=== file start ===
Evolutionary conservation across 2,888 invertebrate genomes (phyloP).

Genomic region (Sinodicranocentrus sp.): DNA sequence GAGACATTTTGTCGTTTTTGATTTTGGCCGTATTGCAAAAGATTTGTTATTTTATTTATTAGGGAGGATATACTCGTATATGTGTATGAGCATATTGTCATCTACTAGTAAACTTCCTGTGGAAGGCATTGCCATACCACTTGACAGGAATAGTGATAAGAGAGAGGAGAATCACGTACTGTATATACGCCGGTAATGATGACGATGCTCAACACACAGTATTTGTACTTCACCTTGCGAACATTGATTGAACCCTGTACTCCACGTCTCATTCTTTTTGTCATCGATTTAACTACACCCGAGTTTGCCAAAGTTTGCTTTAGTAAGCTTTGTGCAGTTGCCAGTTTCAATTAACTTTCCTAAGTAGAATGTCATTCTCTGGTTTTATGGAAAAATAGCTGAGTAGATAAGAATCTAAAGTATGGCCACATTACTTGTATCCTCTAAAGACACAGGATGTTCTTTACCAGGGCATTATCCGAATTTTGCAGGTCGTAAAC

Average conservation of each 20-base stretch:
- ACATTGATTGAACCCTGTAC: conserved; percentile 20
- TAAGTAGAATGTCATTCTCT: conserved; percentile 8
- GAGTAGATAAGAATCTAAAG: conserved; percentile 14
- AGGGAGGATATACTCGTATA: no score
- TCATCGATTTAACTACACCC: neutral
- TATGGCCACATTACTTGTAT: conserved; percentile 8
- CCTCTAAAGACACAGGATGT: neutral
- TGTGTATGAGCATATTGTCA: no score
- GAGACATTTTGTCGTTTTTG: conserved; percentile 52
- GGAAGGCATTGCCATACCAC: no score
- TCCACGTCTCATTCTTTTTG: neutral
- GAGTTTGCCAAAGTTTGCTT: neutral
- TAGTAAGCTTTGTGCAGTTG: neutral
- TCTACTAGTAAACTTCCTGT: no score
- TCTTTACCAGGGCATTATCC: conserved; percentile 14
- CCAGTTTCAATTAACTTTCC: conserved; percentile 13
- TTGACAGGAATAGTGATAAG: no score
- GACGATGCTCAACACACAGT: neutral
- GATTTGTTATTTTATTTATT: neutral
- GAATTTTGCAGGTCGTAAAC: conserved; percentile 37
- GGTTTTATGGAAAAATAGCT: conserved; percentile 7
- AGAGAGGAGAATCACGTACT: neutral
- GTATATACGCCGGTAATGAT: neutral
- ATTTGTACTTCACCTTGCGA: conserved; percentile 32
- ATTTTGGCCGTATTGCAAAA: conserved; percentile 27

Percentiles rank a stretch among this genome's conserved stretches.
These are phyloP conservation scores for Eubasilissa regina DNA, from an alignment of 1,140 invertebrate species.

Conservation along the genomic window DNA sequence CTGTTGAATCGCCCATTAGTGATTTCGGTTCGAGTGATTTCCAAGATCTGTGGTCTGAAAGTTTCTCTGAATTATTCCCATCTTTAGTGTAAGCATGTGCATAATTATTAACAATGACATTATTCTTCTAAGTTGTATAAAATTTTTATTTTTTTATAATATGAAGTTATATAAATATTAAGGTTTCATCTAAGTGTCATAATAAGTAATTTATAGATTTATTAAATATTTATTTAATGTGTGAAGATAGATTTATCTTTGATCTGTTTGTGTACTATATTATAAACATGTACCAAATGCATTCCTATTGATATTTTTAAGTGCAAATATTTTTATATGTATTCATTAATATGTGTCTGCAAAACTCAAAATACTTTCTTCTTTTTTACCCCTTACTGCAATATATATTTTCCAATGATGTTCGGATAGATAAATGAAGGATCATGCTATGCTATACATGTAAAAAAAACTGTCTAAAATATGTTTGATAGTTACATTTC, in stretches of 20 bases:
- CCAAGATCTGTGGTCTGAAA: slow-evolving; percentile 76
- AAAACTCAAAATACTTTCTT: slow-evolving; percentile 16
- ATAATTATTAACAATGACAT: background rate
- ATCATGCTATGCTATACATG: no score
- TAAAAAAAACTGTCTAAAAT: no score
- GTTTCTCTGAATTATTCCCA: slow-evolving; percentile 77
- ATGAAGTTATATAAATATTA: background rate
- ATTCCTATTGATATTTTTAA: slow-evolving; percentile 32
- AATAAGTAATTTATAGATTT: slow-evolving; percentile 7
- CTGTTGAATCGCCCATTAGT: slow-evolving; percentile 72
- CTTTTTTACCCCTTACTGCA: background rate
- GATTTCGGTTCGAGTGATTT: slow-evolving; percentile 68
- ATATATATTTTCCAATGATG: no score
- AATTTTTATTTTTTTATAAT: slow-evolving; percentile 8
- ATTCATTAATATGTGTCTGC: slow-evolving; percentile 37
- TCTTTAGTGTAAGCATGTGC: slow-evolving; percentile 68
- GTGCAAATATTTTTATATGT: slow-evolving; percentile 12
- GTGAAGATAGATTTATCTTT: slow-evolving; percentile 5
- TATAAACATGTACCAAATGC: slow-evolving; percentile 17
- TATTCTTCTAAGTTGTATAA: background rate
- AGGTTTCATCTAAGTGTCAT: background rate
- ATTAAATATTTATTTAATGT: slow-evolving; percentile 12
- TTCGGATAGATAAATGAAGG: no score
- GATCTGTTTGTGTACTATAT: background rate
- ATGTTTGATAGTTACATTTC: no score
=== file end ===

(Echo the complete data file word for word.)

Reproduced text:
Evolutionary conservation across 2,888 invertebrate genomes (phyloP).

Genomic region (Sinodicranocentrus sp.): DNA sequence GAGACATTTTGTCGTTTTTGATTTTGGCCGTATTGCAAAAGATTTGTTATTTTATTTATTAGGGAGGATATACTCGTATATGTGTATGAGCATATTGTCATCTACTAGTAAACTTCCTGTGGAAGGCATTGCCATACCACTTGACAGGAATAGTGATAAGAGAGAGGAGAATCACGTACTGTATATACGCCGGTAATGATGACGATGCTCAACACACAGTATTTGTACTTCACCTTGCGAACATTGATTGAACCCTGTACTCCACGTCTCATTCTTTTTGTCATCGATTTAACTACACCCGAGTTTGCCAAAGTTTGCTTTAGTAAGCTTTGTGCAGTTGCCAGTTTCAATTAACTTTCCTAAGTAGAATGTCATTCTCTGGTTTTATGGAAAAATAGCTGAGTAGATAAGAATCTAAAGTATGGCCACATTACTTGTATCCTCTAAAGACACAGGATGTTCTTTACCAGGGCATTATCCGAATTTTGCAGGTCGTAAAC

Average conservation of each 20-base stretch:
- ACATTGATTGAACCCTGTAC: conserved; percentile 20
- TAAGTAGAATGTCATTCTCT: conserved; percentile 8
- GAGTAGATAAGAATCTAAAG: conserved; percentile 14
- AGGGAGGATATACTCGTATA: no score
- TCATCGATTTAACTACACCC: neutral
- TATGGCCACATTACTTGTAT: conserved; percentile 8
- CCTCTAAAGACACAGGATGT: neutral
- TGTGTATGAGCATATTGTCA: no score
- GAGACATTTTGTCGTTTTTG: conserved; percentile 52
- GGAAGGCATTGCCATACCAC: no score
- TCCACGTCTCATTCTTTTTG: neutral
- GAGTTTGCCAAAGTTTGCTT: neutral
- TAGTAAGCTTTGTGCAGTTG: neutral
- TCTACTAGTAAACTTCCTGT: no score
- TCTTTACCAGGGCATTATCC: conserved; percentile 14
- CCAGTTTCAATTAACTTTCC: conserved; percentile 13
- TTGACAGGAATAGTGATAAG: no score
- GACGATGCTCAACACACAGT: neutral
- GATTTGTTATTTTATTTATT: neutral
- GAATTTTGCAGGTCGTAAAC: conserved; percentile 37
- GGTTTTATGGAAAAATAGCT: conserved; percentile 7
- AGAGAGGAGAATCACGTACT: neutral
- GTATATACGCCGGTAATGAT: neutral
- ATTTGTACTTCACCTTGCGA: conserved; percentile 32
- ATTTTGGCCGTATTGCAAAA: conserved; percentile 27

Percentiles rank a stretch among this genome's conserved stretches.
These are phyloP conservation scores for Eubasilissa regina DNA, from an alignment of 1,140 invertebrate species.

Conservation along the genomic window DNA sequence CTGTTGAATCGCCCATTAGTGATTTCGGTTCGAGTGATTTCCAAGATCTGTGGTCTGAAAGTTTCTCTGAATTATTCCCATCTTTAGTGTAAGCATGTGCATAATTATTAACAATGACATTATTCTTCTAAGTTGTATAAAATTTTTATTTTTTTATAATATGAAGTTATATAAATATTAAGGTTTCATCTAAGTGTCATAATAAGTAATTTATAGATTTATTAAATATTTATTTAATGTGTGAAGATAGATTTATCTTTGATCTGTTTGTGTACTATATTATAAACATGTACCAAATGCATTCCTATTGATATTTTTAAGTGCAAATATTTTTATATGTATTCATTAATATGTGTCTGCAAAACTCAAAATACTTTCTTCTTTTTTACCCCTTACTGCAATATATATTTTCCAATGATGTTCGGATAGATAAATGAAGGATCATGCTATGCTATACATGTAAAAAAAACTGTCTAAAATATGTTTGATAGTTACATTTC, in stretches of 20 bases:
- CCAAGATCTGTGGTCTGAAA: slow-evolving; percentile 76
- AAAACTCAAAATACTTTCTT: slow-evolving; percentile 16
- ATAATTATTAACAATGACAT: background rate
- ATCATGCTATGCTATACATG: no score
- TAAAAAAAACTGTCTAAAAT: no score
- GTTTCTCTGAATTATTCCCA: slow-evolving; percentile 77
- ATGAAGTTATATAAATATTA: background rate
- ATTCCTATTGATATTTTTAA: slow-evolving; percentile 32
- AATAAGTAATTTATAGATTT: slow-evolving; percentile 7
- CTGTTGAATCGCCCATTAGT: slow-evolving; percentile 72
- CTTTTTTACCCCTTACTGCA: background rate
- GATTTCGGTTCGAGTGATTT: slow-evolving; percentile 68
- ATATATATTTTCCAATGATG: no score
- AATTTTTATTTTTTTATAAT: slow-evolving; percentile 8
- ATTCATTAATATGTGTCTGC: slow-evolving; percentile 37
- TCTTTAGTGTAAGCATGTGC: slow-evolving; percentile 68
- GTGCAAATATTTTTATATGT: slow-evolving; percentile 12
- GTGAAGATAGATTTATCTTT: slow-evolving; percentile 5
- TATAAACATGTACCAAATGC: slow-evolving; percentile 17
- TATTCTTCTAAGTTGTATAA: background rate
- AGGTTTCATCTAAGTGTCAT: background rate
- ATTAAATATTTATTTAATGT: slow-evolving; percentile 12
- TTCGGATAGATAAATGAAGG: no score
- GATCTGTTTGTGTACTATAT: background rate
- ATGTTTGATAGTTACATTTC: no score